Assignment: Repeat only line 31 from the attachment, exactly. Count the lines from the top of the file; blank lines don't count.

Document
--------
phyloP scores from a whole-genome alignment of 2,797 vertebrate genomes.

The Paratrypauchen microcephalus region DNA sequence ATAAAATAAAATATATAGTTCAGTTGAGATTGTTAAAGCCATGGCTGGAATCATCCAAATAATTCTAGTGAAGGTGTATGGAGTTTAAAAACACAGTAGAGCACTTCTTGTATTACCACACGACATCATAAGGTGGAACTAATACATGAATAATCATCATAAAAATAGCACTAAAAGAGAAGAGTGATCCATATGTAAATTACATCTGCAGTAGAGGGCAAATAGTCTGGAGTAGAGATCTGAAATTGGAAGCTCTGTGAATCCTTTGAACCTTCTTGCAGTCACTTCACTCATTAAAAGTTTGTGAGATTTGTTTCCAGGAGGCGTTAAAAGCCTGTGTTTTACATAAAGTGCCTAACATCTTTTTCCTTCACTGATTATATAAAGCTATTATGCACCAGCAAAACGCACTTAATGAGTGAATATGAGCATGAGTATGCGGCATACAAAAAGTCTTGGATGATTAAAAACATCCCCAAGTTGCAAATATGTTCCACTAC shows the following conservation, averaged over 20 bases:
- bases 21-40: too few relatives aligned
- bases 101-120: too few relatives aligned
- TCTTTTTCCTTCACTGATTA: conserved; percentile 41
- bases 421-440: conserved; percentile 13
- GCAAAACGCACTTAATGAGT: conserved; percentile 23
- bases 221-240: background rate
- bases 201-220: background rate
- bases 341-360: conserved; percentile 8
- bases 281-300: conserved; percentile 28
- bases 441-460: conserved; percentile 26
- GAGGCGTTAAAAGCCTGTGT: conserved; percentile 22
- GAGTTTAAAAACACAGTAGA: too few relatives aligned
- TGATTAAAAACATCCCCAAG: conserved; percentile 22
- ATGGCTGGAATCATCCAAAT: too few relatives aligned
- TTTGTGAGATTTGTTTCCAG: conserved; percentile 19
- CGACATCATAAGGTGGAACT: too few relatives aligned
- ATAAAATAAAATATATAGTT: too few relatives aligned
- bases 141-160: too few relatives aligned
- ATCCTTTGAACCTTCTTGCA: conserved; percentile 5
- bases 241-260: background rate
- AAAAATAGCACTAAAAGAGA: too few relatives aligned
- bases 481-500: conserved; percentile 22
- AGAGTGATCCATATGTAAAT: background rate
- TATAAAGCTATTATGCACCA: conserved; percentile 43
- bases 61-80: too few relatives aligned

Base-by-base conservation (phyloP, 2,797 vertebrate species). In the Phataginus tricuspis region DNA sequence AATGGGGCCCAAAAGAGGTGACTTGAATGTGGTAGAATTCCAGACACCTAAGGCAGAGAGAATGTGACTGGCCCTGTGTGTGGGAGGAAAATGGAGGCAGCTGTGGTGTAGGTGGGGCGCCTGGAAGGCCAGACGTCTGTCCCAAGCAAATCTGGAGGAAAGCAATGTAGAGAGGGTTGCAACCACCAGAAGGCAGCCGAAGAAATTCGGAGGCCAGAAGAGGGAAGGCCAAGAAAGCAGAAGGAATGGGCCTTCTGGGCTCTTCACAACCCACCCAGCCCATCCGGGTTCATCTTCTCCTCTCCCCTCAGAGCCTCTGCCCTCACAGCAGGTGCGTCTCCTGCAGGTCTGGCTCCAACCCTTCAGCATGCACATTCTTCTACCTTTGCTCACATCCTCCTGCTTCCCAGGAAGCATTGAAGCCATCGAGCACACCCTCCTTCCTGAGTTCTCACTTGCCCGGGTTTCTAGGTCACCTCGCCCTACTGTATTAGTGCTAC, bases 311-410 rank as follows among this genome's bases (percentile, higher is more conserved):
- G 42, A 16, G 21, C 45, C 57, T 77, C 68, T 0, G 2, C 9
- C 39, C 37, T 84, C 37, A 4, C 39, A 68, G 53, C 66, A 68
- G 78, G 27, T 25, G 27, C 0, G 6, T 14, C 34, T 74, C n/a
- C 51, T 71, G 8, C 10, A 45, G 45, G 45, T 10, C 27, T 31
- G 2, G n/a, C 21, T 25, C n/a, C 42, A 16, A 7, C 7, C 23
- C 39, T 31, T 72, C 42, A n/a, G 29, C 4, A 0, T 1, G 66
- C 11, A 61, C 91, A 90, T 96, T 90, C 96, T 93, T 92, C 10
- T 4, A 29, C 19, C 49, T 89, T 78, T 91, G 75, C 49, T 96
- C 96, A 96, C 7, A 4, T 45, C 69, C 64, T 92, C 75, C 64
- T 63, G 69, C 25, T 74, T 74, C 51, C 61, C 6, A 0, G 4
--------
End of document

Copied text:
- G 78, G 27, T 25, G 27, C 0, G 6, T 14, C 34, T 74, C n/a